Here, we cite manuscript material that provides additional, accurate, information on Hogg’s career. We add details like this for each aspect of clerical career that we find in the manuscripts. Through Wikidata, we can record the repository, the archive accession number and the folio/page reference of relevant material in the manuscript.

NRS, CH2/295/3, f. 39

The image above shows the manuscript page on which details of Thomas Hogg’s career can be gleaned. By adding this material to our database, MSR provides both a finding aid to manuscript resources and also a way into a world of archival material that can often be incredibly challenging for non-specialists to view.

The map at the top of this page is a resource in its own right, but it isn’t static. We are now working to add more manuscript data to the dataset, so it expands and can offer new insights. We have multiple data points relating to over three hundred ministers (and counting) taken from manuscripts across Lothian and Tweeddale to add to Wikidata. Once uploaded, all of this information will result in the most extensive prosopography of Scottish ministers ever attempted.

We hope this view under the hood of MSR shows the extent of our efforts to structure the data of ecclesiastical careers in early modern Scotland. We also hope it shows you the ways in which the manuscript material we are mining will add considerably to our understanding of early modern religion. In the next year, we will devise a more user-friendly and customisable interface, so users from a wide range of backgrounds can explore this data in more detail: tracking clerical careers, observing trends in the data and seeing big religious changes over time. In the meantime, we’d love to hear your feedback on our work so far: it genuinely helps us shape the direction of the project.

Grant Success

In these testing times, we are proud to be able to share the news that Mapping the Scottish Reformation is one of several recipients of a Strathmartine Trust Award.

The Award will support Stage Two of the pilot phase of MSR, during which we will further explore ways to visualise and manipulate our initial dataset. Stage Two is a critical moment in the growth of our project that will allow us to establish the feasibility of appropriate technologies/techniques to query and map our data. Ultimately, we hope to develop a test version of an interactive map that traces clerical social networks in the Synod of Lothian and Tweeddale between 1560 and 1689. This is the “proof of concept” stage—a crucial step before moving to gathering data on the clergy from other regions of Scotland.

The Strathmartine Trust offers a range of grants and awards to projects addressing the history of Scotland and the Scottish people. The Trust was established by the late Dr Ronald Cant to encourage and support the study of all periods of Scottish history, continuing the work to which he devoted most of his life.

We are very grateful to the Trustees of the Strathmartine Trust for their faith in MSR and for appreciating this as a key moment for our project. We should also like to thank everyone who has shown such support and generosity in watching MSR’s development to date. We hope to share more with you as we move into this next stage of our work.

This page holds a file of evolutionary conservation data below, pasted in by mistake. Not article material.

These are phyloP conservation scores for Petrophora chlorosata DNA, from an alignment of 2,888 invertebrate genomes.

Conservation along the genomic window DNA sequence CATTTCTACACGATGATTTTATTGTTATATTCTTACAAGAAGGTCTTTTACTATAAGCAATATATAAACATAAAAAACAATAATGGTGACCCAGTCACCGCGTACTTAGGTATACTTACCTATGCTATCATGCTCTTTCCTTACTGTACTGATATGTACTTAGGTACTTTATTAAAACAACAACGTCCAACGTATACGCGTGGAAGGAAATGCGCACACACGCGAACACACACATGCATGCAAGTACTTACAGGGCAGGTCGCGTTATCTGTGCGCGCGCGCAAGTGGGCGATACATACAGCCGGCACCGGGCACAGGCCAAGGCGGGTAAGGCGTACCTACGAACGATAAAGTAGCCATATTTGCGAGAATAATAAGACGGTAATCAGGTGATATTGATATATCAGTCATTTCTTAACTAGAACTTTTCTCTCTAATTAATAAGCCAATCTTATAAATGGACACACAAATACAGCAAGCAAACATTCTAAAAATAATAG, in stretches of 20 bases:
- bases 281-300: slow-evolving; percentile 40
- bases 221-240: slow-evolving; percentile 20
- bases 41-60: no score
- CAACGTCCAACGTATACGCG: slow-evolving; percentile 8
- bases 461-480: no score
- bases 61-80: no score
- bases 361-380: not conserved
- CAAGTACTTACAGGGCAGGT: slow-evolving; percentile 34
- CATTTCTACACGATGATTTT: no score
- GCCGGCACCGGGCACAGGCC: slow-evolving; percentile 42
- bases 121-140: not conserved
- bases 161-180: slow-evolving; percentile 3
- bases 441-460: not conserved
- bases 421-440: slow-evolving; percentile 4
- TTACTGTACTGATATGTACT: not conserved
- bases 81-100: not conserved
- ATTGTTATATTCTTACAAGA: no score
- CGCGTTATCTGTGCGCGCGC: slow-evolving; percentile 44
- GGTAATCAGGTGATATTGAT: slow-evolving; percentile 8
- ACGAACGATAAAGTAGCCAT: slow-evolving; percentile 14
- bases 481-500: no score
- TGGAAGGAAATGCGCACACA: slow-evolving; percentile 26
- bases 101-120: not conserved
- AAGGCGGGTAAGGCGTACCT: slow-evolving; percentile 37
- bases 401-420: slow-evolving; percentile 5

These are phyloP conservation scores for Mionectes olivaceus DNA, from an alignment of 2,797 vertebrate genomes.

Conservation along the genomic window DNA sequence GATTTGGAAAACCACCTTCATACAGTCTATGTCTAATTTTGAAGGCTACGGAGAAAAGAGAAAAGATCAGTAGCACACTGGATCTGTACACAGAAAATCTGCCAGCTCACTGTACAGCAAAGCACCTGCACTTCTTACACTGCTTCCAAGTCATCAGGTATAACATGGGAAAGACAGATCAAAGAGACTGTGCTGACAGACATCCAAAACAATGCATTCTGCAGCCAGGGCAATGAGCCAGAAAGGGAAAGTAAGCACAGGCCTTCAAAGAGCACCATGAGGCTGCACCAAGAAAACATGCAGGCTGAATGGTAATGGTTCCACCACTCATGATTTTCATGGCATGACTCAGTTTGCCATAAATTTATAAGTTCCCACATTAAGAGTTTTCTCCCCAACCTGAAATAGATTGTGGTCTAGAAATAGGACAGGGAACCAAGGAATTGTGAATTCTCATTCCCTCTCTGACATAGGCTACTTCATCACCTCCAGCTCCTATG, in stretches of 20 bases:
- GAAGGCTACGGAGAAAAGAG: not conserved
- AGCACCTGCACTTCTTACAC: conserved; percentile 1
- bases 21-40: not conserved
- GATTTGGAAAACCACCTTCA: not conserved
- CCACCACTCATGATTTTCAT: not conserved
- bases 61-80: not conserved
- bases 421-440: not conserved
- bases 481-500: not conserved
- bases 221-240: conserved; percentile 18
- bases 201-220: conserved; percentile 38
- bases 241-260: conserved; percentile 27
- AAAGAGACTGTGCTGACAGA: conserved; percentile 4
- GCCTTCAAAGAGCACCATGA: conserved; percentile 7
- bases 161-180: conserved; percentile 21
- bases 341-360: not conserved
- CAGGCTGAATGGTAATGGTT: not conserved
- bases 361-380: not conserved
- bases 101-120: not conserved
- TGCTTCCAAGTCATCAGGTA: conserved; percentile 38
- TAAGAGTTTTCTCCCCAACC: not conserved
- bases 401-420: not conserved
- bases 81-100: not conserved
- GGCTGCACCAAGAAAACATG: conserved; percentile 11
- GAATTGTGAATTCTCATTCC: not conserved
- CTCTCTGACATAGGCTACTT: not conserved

Verbs and the Clerical Life Cycle in Early Modern Scotland

Historians of Scottish Church history often plough into the tomes of Hew Scott’s Fasti Ecclesiae Scoticanae and move past the innocuous-looking abbreviations page without a second glance. It is, however, worth pausing for a moment to take them in.

Hew Scott’s “Fasti Ecclesiae Scoticanae”, 1 (Edinburgh, 1915)

Most of Scott’s abbreviations relate to events within a minister’s career that were quite distinct components of a clerical vocation: ‘admitted’, ‘appointed’, ‘inducted’, ‘instituted’, ‘presented’, ‘translated’. All words relating to a clear and identifiable action.

These verbs are replete with meaning for clerics, and we can see from individual entries in Scott’s Fasti how these events formed the backbone of his narratives of clerical lives. The example of Archibald Row, minister of Stobo between 1603 and 1618, is fairly typical: his ordination to the parish of nearby Drumelzier, his presentation there, his transfer and admission to Stobo. Entries like this all suggest that these stages of the clerical life course were distinct and can be assigned a date with some precision.  

Scott, “Fasti”, 1, p. 290.

Such clarity would be ideal for building a Digital Humanities project like Mapping the Scottish Reformation. Unfortunately, our scoping of presbyteries of the Synod of Lothian and Tweeddale between 1560 and 1689 suggests how informal and profoundly messy the ministry actually was, both in terms of lived experience and how clerical information was recorded in the records. Historical discourse often presents the clerical career as a very structured, straightforward path, with obvious steps of training, installation, and movement from parish to parish. But as we’ve learned from going through the records, the path to a given pulpit was often circuitous and unclear. 

For example, installation in a parish—often viewed by historians as the pivotal moment when a new minister officially becomes part of the club— is sometimes recorded informally and months after the fact. Sometimes, a newly admitted minister would simply give his presbytery a letter noting the date of his installment. In the case of John Barclay, his installation as minister of Cocksburnspath in 1682 was casually noted by the Dunbar Presbytery clerk in parentheses in that day’s roll call.